Legal woes continue for Peruvian journalist reporting on lay movement


June 24, 2019

By Elise Harris

Paola Ugaz, a Peruvian journalist currently waiting for a court to recognize the withdrawal of a complaint for criminal defamation brought by an archbishop linked to a controversial lay movement, is now facing a second charge of providing false testimony in another case brought by the same prelate.

Archbishop Jose Antonio Eguren Anselmi of Piura has promised to retract his complaint against Ugaz, but she’s now under investigation by the criminal court of Piura for impeding “the administration of justice” during a similar defamation case against her colleague, Pedro Salinas. Ugaz could face between 2-4 years in prison should she be found guilty of impeding the administration of justice by giving false testimony.

Ugaz co-authored the book Half Monks, Half Soldiers, with Salinas in 2015, detailing years of sexual, psychological and physical abuse inside the Sodalitium Christianae Vitae (SCV), a controversial Catholic organization that originated in Peru. Its founder, layman Luis Fernando Figari, has been accused of physical, psychological and sexual abuses and was prohibited by the Vatican in 2017 of having further contact with members of the group.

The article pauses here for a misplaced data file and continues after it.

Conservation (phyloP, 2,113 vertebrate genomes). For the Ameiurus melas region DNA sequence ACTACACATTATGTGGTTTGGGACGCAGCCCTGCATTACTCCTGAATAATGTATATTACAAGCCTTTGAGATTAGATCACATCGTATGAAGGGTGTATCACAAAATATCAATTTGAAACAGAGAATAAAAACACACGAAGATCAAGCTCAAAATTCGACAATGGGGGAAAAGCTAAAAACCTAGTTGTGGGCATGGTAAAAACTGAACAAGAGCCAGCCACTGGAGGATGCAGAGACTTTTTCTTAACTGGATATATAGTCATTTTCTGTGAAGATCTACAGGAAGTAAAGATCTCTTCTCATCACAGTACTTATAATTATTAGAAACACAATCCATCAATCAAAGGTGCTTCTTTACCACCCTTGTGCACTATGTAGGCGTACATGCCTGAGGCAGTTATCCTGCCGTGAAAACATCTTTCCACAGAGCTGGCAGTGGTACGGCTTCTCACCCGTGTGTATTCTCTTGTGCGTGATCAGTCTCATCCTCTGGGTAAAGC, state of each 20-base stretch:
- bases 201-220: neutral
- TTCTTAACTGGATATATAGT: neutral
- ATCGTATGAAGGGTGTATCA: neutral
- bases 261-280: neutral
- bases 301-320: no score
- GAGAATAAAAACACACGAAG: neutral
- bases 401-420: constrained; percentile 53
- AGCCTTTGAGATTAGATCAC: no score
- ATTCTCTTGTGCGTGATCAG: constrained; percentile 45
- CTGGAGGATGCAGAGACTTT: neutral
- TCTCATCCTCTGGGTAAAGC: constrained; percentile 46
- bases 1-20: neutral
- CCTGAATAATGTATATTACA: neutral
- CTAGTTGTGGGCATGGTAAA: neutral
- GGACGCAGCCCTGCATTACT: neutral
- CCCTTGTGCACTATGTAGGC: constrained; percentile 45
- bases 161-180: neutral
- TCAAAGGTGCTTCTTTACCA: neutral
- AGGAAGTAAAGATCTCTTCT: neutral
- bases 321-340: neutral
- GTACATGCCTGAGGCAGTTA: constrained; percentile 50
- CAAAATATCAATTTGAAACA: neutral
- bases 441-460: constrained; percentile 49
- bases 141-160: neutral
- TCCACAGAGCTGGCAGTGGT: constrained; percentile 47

In 2018, Eguren Anselmi, who is a member of the SCV, issued criminal defamation complaints against both Salinas and Ugaz, charging Ugaz in part for her role in a 2016 documentary titled “The Sodalitium Scandal” by Al-Jazeera she participated in which named Eguren Anselmi as part of a land trafficking scandal in Piura.

In the documentary, local police official Pedro Zapata, who headed a 2014 investigation that dismantled a criminal outfit group associated with trafficking called “La Gran Cruz del Norte,” said the group’s leader had a voucher in his possession for just over $21,000 from the San Juan Bautista association, which has links to the SCV.

After Salinas was found guilty of defamation in April, Eguren Anselmi opted to retract his complaints after facing backlash from civil society as well as from the hierarchy of the Peruvian Catholic Church.

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